Take a walk up Cambridge Street in Boston most evenings, and you can’t miss the blue glow that comes from a 100-foot-tall tent rising from City Hall Plaza. The glowing tent is a unique theatrical space - the “threesixtyº Theatre” - where Peter Pan is performed through December. This new, in-the-round version is true to J.M. Barrie’s original tale of the boy who refuses to grow up, yet technically innovative enough for a 21st century audience. First performed in London, the traveling show has been to Atlanta, Chicago, San Francisco, and Los Angeles prior to its arrival in Boston.
The theater seats 1,300, yet is only 14 rows deep, so each seat is close to the action. The tent’s structure - the supporting beams are massive, external girders - means that the sight lines are good no matter where you sit. Acoustics are generally good, although occasionally the dialog can be a bit difficult to hear.
The cast of characters will be familiar to kids and parents, and there is something for all ages in the show. Little ones are kept engaged by the active, up-close, in-the-round storytelling and people-powered puppets, while older kids can relate to the competition among Tiger Lily, Wendy and Tinker Bell (“not the politest of fairies”) for Peter’s attention. Adults may see something of themselves in the Darling parents. (Mr. Darling doubles as Captain Hook, which may make you wonder, “do my kids see me as the bad guy?” )
Balancing Technology and Tradition. The interior of the tent is lit with more than 15,000 square feet of hi-resolution video (three times the size of Imax screens), which allows for incredible panoramic flight scenes and stage settings. A cupola houses tons of equipment for lights, sound, and flying scenes. The show touts its CGI imagery and 360-degree technology, but don’t expect a slick, high-tech production. An obvious choice was made to produce a show that balances live stage action, tradition theatrical effects, and state-of-the-art technology.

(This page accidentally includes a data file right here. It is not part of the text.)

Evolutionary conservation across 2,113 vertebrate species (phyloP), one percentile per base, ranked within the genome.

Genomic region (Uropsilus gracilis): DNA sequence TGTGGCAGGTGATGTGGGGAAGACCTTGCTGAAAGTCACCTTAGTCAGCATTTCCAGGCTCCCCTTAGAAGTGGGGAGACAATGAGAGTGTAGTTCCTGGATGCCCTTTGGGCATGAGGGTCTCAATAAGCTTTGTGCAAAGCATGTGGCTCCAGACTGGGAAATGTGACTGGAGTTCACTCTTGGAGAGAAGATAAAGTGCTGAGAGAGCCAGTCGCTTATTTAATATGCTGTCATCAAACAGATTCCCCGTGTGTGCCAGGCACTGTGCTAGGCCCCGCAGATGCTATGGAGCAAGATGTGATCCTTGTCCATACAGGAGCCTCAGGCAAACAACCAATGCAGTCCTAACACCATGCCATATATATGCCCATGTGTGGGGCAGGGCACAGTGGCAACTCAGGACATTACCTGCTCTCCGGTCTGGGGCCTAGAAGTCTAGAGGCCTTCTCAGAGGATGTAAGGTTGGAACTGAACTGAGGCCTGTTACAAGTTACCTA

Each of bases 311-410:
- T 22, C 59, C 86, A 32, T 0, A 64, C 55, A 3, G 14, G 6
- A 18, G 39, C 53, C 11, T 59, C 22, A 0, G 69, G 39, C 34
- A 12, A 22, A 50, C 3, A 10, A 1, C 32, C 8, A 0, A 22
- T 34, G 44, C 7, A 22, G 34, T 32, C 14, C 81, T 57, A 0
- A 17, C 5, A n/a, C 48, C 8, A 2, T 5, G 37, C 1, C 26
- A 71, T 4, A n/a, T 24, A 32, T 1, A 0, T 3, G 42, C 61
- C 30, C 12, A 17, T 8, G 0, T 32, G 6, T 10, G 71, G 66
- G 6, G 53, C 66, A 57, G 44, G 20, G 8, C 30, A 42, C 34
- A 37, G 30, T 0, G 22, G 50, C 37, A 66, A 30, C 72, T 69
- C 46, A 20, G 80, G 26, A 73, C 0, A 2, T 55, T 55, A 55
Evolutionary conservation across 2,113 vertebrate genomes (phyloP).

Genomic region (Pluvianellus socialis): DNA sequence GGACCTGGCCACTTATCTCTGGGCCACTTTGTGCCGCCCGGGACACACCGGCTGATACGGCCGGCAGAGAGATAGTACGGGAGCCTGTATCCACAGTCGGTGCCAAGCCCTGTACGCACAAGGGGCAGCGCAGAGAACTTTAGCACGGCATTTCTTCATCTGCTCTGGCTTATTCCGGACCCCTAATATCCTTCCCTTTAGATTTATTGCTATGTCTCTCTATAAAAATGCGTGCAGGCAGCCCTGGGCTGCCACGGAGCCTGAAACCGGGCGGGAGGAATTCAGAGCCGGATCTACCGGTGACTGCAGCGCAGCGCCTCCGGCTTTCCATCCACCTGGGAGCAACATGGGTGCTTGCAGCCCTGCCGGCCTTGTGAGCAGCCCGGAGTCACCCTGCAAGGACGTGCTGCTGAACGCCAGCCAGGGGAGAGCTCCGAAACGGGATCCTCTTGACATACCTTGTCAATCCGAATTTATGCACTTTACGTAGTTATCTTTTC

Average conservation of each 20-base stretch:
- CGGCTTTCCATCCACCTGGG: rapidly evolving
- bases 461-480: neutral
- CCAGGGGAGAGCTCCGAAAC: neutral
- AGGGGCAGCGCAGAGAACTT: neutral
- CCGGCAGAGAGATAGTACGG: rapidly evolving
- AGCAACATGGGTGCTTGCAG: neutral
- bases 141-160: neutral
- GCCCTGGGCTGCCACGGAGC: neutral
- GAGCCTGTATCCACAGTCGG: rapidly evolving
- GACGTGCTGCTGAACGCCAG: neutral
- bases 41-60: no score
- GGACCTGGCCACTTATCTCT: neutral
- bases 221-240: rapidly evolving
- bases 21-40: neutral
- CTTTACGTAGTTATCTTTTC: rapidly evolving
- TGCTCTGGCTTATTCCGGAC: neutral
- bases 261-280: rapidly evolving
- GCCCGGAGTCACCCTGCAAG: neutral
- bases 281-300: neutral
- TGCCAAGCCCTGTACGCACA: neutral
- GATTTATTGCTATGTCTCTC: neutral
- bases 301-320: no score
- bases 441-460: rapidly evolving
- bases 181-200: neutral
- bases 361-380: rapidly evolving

In place of traditional painted scenery, projected images provide a static backdrop of London rooftops during the opening scene in the Darling children's bedroom. When the children head off to Neverland with Peter Pan, the animation comes alive as the actors lift off from the stage. Peter and the gang soar over London on their flight to Neverland, and audience members of all ages sway slightly, as if they are flying, too. The approach to Neverland is greeted with a cannon volley that startles the audience as much as the actors.
Actors “fly” nearly 100 feet above the stage, yet no fancy technology masks how they do this - hooking and unhooking of suspension wires are part of the act. Larger-than-life, “people powered” puppets made from everyday objects also keep the show grounded. The puppeteers are in full view, but at times they blend in to the scene so subtly that it’s easy to forget that Nana and the crocodile are just puppets.
The Details. Peter Pan is playing at City Hall Plaza through December 30. The show runs two hours and 20 minutes, including a 20-minute intermission. Individual tickets range from $35 to $75. Check the website for a complete schedule and to purchase tickets. And for more behind-the-scenes information, please read our interview with Robert Butters, one of the show’s producers.
Enjoy, and have an “awfully good adventure”...